“Beyoncé isn’t Beyoncé because she reads comments on the Internet. Beyoncé is in Ibiza, wearing a stomach necklace, walking hand in hand with her hot boyfriend. She’s going on the yacht and having a mimosa. She’s not reading shitty comments about herself on the Internet, and we shouldn’t either. I just think, Would Beyoncé be reading this? No, she would just delete it or somebody would delete it for her. What I really need to do is close the computer and then talk back to that voice and say, Fuck you. I don’t give a shit what you think. I’m Beyoncé. I’m going to Ibiza with Jay-Z now, fuck off. Being criticized is part of the job, but seeking it out isn’t. That’s our piece to let go.”
God, I fucking love Kathleen Hanna. Can I just go on and on and on about how I love Kathleen Hanna? Here she is in conversation with Melissa Febos, author of Whip Smart: A Memoir and a former dominatrix, whom I interviewed two years ago. This part is amazing and something anyone who works in a creative field should have tattooed on their brain (and ego): “Being criticized is part of the job, but seeking it out isn’t.” Let’s all get in touch with our inner Sasha Fierce! [Gala Darling via Bomblog] [Photos: Getty]
The following is an excerpt from Whip Smart: A Memoir, by Melissa Febos, who we recently interviewed about her four years working as a dominatrix at a New York City dungeon. Here, Febos is about to have her very first “domination session” with a male client at the dungeon, for which she is being paid $75.
An hour can be a long time. Hell, a minute can be a long time. The minute before your first kiss with someone is a painstaking collection of seconds, each one more bloated with anticipation than the last. The first minute of a tattoo is a long one as well. Pain has few rivals in its ability to slow time. Fear, excitement, elation — these are kissing cousins, all with the sensorial power to render each second humming with every tick and gasp of our bodies, the whirr of insect wings and distant car engines. Sometimes, I could savor these moments, relish them as opportunities to walk straight into the fact of being alive. In the seconds that crept into the minutes of my very first domination session, I had no idea what I wanted. The $75 certainly, but beyond that? Character- building life experience? I would have confidently named these motives right up until the moment that the door of the Red Room closed behind me. With the clasp of its latch, all bravado and ideology dimmed with the light of the hallway behind. It was only me, a naked old man, and 60 minutes of palpable expectation. An hour alone with a naked man with whom you do not intend to have sex can be a very long time …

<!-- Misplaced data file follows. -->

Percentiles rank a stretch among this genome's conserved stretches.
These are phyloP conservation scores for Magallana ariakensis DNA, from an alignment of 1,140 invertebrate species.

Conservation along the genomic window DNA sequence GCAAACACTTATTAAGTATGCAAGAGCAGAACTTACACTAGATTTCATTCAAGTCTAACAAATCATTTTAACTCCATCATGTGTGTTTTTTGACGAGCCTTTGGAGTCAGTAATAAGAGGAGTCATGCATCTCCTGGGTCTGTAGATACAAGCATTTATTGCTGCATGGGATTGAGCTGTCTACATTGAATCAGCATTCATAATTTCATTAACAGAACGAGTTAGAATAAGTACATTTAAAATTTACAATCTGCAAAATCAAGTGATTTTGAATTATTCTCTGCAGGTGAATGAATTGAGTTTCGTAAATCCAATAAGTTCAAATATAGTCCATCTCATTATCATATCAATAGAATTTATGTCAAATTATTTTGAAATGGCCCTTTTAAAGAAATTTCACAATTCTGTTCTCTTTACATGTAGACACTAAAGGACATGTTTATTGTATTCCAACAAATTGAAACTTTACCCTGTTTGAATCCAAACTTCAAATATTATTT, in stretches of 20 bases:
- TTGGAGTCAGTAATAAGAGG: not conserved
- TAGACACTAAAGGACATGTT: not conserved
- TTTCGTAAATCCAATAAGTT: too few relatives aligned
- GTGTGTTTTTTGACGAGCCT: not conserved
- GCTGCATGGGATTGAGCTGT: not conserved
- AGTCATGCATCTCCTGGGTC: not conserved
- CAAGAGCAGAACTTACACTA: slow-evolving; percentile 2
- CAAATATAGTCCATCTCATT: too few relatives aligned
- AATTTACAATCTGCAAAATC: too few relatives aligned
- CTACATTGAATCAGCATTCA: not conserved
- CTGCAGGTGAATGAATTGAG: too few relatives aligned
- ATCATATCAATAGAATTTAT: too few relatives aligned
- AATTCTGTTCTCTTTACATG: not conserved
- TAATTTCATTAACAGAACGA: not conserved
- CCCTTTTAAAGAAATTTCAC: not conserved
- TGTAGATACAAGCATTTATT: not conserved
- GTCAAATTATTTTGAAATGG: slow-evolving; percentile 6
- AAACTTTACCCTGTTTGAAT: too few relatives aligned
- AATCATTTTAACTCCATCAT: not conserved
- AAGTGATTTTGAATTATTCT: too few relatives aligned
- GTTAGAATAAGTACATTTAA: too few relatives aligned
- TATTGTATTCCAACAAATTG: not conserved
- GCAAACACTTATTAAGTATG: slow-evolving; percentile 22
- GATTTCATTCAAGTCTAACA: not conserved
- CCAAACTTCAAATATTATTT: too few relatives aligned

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A dominatrix: all of us know what one is. But let’s be honest: few of us actually know a woman who earns her living as one (that we’re aware of, anyway). But you’ll become, ahem, intimately familiar with one after reading the recently published book, Whip Smart: A Memoir, by Melissa Febos.
Febos, who nowadays teaches writing and literature at SUNY Purchase College in New York, was just a college student looking to earn extra cash at a Manhattan dungeon. But surprisingly, something about domme-ing men for money appealed to her. Febos — who was also busy acquiring, and then kicking, a heroin addiction — spat, spanked and insulted her way through clients for a whole four years before she left the dominatrix life for good.
I spoke with Febos about what initially drew her to sex work, how she broke the news to mom and dad that she was a dominatrix (yes, they knew!), and what she did with all those kinky clothes when she finally hung up her whip. Keep reading »